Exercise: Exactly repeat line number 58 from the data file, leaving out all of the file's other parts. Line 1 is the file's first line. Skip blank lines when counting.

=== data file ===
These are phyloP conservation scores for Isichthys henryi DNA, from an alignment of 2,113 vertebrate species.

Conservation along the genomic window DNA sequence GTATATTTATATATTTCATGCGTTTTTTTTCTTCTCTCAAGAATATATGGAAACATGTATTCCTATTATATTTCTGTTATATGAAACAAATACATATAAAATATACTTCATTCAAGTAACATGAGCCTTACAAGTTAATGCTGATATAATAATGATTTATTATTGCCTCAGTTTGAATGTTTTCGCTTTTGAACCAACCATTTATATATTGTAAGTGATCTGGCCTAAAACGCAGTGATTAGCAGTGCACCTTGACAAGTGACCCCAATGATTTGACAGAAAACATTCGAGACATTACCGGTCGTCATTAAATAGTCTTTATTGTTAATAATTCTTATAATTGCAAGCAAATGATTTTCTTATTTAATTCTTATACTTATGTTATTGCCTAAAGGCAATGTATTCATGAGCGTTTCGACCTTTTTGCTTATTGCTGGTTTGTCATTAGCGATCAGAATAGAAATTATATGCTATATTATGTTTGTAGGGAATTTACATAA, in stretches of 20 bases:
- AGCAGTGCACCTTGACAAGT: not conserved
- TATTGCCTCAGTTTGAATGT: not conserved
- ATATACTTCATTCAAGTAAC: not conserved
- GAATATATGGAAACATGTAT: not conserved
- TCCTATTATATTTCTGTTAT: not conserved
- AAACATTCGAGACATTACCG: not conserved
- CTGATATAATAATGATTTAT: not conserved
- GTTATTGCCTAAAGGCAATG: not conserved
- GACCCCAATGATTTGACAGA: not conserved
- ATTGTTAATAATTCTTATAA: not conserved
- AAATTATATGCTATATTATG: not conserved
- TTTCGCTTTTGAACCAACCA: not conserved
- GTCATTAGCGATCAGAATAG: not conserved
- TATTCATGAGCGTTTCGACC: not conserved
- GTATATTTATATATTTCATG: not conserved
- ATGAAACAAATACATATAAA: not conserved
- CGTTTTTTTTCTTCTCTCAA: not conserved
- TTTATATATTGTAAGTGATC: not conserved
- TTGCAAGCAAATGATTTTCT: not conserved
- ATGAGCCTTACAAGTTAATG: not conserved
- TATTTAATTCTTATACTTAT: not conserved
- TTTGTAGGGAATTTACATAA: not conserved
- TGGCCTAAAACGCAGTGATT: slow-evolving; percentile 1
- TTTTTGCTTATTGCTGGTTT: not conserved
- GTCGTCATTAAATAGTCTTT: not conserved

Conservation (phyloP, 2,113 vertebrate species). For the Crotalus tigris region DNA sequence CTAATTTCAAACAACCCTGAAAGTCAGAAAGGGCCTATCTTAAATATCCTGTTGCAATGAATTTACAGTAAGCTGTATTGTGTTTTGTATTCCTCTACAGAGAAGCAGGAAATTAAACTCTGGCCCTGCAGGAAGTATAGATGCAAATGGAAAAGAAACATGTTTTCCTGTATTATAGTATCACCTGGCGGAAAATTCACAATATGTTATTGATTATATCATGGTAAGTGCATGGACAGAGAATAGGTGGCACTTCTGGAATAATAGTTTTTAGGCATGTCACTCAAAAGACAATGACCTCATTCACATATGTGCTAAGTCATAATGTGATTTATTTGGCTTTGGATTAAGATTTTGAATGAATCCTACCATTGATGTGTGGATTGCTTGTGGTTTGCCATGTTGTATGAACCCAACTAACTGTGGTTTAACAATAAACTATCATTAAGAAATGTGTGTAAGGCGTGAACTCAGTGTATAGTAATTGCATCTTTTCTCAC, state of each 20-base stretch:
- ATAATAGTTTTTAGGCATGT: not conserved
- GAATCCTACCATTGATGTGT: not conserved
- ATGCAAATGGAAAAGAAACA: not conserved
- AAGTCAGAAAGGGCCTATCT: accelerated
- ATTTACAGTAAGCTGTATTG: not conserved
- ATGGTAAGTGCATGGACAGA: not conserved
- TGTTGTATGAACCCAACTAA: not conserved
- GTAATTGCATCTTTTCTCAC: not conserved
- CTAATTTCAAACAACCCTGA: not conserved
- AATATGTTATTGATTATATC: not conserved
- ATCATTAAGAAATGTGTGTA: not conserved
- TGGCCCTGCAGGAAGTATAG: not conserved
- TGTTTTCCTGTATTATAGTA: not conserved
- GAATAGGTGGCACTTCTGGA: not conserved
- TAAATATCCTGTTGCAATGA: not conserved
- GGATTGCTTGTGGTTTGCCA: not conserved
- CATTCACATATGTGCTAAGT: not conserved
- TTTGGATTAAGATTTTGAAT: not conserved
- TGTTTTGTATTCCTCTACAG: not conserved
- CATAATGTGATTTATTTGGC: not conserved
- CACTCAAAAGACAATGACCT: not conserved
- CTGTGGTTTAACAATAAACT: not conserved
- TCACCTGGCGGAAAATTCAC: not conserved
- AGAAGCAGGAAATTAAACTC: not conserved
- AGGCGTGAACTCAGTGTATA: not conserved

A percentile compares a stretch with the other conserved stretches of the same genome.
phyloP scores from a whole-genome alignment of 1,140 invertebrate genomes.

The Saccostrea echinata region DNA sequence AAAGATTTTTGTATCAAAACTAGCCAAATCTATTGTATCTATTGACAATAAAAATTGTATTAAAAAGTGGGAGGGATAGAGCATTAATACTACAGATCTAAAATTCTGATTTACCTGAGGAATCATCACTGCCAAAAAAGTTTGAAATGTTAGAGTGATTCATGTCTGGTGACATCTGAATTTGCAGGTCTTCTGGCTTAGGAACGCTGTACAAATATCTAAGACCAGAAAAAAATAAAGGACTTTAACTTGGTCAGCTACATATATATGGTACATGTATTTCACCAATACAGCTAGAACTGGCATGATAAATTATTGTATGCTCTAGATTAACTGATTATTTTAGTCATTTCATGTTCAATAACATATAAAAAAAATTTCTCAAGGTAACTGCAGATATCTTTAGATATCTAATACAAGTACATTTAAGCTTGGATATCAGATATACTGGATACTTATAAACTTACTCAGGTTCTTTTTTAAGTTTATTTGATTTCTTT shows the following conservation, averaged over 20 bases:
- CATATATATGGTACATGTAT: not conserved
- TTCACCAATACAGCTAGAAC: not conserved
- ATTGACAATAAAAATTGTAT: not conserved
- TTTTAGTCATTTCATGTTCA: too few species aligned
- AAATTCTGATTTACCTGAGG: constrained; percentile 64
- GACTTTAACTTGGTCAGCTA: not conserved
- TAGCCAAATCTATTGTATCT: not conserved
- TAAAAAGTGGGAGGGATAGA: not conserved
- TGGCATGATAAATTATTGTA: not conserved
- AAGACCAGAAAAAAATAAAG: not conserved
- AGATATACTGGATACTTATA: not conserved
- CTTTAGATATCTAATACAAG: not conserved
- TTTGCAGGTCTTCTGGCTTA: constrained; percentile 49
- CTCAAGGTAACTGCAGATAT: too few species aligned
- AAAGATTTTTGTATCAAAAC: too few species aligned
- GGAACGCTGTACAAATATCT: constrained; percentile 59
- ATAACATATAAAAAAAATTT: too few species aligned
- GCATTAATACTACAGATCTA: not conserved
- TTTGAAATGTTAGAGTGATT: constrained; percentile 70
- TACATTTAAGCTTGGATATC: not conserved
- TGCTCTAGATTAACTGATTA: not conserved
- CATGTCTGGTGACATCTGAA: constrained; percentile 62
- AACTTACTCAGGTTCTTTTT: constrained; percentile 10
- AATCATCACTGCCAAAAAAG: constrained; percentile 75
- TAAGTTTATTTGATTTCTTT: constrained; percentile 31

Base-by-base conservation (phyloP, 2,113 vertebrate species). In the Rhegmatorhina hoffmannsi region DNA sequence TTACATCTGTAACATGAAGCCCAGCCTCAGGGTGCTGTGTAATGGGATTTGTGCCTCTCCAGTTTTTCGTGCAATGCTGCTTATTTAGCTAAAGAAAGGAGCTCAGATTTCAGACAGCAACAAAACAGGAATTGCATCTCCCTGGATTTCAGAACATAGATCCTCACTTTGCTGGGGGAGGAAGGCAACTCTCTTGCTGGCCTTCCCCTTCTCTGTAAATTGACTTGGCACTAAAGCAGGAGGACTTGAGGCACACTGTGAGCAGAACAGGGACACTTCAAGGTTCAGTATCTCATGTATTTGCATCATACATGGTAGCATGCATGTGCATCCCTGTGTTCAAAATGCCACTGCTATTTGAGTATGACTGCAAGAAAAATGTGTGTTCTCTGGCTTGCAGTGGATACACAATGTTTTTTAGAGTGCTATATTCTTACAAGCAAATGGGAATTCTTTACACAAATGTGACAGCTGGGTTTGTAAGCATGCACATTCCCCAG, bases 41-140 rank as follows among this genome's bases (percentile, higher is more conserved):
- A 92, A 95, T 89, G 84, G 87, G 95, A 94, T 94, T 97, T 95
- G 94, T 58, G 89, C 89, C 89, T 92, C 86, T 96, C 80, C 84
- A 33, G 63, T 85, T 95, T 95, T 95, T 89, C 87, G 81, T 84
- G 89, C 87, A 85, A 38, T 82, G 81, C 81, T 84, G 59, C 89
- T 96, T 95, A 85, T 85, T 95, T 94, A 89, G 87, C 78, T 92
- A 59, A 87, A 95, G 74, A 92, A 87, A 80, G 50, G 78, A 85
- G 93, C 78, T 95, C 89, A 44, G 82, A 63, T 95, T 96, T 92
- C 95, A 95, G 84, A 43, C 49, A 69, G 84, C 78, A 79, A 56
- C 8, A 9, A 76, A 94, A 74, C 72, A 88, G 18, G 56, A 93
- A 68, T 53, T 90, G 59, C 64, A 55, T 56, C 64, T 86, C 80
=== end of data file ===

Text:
- TTCACCAATACAGCTAGAAC: not conserved